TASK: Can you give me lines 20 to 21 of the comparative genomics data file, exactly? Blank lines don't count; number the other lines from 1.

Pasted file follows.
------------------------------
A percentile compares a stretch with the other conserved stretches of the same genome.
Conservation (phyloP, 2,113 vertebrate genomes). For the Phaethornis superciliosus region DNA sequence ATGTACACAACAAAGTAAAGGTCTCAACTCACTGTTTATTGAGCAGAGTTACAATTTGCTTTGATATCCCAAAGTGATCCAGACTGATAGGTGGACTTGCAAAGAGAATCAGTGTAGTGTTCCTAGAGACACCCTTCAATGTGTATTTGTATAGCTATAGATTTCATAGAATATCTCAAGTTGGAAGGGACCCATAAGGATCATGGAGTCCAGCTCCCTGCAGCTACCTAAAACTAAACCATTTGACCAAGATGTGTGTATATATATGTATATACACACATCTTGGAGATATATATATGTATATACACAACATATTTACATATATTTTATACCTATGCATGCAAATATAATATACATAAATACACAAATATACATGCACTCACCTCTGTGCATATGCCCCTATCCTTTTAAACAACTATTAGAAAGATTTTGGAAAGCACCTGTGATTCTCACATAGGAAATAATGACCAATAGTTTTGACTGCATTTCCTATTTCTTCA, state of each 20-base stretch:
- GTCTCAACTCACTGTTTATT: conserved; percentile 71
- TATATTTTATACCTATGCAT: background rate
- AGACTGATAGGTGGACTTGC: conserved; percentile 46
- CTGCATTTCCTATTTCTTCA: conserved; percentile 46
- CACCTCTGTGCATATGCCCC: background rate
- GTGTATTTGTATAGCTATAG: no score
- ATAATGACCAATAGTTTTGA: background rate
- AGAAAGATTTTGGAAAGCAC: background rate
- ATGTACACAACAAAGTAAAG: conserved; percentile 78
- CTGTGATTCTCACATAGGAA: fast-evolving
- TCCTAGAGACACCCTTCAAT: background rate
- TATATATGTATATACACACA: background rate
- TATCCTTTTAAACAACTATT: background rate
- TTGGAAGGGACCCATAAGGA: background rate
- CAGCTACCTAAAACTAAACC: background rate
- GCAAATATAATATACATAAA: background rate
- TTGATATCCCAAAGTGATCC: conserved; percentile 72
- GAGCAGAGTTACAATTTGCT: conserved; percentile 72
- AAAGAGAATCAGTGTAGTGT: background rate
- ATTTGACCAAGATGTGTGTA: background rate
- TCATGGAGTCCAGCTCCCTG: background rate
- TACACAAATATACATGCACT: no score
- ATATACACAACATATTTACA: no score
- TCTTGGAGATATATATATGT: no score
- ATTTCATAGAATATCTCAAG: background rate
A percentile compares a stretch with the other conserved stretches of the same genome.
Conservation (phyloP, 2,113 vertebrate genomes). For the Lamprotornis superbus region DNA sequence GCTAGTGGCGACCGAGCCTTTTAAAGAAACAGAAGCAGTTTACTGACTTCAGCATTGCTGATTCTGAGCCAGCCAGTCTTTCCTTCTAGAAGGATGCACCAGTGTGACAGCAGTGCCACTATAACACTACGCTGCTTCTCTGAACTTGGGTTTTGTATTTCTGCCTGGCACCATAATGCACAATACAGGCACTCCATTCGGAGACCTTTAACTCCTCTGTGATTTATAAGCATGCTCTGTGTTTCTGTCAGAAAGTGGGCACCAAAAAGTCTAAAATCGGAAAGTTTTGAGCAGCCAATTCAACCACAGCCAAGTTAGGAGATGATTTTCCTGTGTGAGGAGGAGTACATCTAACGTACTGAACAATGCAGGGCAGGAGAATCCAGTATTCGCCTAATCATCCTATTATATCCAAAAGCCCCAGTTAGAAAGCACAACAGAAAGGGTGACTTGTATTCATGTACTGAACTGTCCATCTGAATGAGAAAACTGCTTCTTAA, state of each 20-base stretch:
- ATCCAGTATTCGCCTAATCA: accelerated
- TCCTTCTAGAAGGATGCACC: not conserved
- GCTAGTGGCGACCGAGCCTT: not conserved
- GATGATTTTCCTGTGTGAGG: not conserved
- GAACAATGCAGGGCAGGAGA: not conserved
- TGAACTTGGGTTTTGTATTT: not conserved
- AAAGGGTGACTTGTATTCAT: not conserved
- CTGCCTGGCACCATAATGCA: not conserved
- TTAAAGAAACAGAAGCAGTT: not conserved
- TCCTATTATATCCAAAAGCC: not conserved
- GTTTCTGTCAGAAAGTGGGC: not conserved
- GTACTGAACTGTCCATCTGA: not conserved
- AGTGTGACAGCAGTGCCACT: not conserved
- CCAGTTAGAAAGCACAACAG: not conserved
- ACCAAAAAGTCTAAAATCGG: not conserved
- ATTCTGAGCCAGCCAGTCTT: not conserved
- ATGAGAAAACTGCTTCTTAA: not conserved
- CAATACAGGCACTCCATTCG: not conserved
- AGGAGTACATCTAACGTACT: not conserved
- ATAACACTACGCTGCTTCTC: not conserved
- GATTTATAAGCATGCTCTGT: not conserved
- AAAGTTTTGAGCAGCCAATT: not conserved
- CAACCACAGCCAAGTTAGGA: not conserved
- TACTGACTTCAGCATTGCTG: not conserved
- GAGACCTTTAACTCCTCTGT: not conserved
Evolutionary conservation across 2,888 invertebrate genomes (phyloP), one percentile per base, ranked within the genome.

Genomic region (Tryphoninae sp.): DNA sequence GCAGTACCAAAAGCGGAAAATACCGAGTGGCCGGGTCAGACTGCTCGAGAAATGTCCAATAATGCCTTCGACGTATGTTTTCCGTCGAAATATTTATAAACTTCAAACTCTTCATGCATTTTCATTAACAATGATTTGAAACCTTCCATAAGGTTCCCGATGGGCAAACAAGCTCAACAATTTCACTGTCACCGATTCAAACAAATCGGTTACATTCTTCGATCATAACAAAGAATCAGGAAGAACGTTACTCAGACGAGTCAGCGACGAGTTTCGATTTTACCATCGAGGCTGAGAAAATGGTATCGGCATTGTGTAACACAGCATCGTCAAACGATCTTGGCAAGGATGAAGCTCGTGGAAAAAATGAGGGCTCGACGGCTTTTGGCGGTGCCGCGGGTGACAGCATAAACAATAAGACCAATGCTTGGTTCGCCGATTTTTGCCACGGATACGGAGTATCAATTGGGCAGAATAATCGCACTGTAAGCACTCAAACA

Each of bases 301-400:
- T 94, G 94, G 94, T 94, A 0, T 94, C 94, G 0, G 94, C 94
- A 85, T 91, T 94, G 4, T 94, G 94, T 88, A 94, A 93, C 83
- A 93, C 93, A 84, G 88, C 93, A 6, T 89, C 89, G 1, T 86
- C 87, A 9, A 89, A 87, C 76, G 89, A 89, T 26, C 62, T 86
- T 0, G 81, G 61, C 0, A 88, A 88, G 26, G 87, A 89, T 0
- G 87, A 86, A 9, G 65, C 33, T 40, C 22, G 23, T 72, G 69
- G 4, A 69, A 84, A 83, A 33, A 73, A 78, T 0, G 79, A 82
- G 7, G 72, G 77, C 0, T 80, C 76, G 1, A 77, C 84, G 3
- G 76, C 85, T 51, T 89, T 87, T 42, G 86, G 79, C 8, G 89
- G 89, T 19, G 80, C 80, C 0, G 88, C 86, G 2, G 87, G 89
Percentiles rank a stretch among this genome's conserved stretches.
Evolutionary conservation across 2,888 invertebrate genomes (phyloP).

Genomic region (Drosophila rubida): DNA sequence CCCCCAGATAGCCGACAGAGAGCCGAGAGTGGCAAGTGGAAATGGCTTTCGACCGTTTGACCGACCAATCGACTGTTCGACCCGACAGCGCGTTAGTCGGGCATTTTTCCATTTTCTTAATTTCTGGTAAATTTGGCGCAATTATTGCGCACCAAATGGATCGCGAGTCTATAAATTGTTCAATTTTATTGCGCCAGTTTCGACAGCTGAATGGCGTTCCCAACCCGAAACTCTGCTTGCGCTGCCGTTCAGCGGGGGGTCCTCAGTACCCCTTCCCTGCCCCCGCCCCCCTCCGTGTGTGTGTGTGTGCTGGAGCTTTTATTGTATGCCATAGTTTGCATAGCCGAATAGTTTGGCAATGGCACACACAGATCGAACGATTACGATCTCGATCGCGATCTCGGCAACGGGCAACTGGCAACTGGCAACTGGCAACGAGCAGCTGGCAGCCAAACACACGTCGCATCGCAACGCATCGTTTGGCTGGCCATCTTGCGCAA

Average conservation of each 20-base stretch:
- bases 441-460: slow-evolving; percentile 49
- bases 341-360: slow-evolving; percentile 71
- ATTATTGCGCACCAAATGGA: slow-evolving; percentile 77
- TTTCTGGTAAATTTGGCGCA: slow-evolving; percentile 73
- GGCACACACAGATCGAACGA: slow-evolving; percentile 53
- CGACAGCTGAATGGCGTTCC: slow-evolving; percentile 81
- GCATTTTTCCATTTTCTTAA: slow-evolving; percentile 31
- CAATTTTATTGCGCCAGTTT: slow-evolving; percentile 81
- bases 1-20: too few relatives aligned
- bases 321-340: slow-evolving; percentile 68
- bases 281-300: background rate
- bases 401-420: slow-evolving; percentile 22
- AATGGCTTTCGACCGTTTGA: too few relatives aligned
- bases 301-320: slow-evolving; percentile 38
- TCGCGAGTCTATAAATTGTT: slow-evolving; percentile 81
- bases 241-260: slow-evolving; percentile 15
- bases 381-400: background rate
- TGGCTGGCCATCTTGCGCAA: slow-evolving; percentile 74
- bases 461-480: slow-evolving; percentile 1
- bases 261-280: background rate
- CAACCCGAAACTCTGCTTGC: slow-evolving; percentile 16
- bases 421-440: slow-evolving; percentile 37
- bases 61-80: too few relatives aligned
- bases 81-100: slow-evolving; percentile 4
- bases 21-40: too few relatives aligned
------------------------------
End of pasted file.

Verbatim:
- GAGCAGAGTTACAATTTGCT: conserved; percentile 72
- AAAGAGAATCAGTGTAGTGT: background rate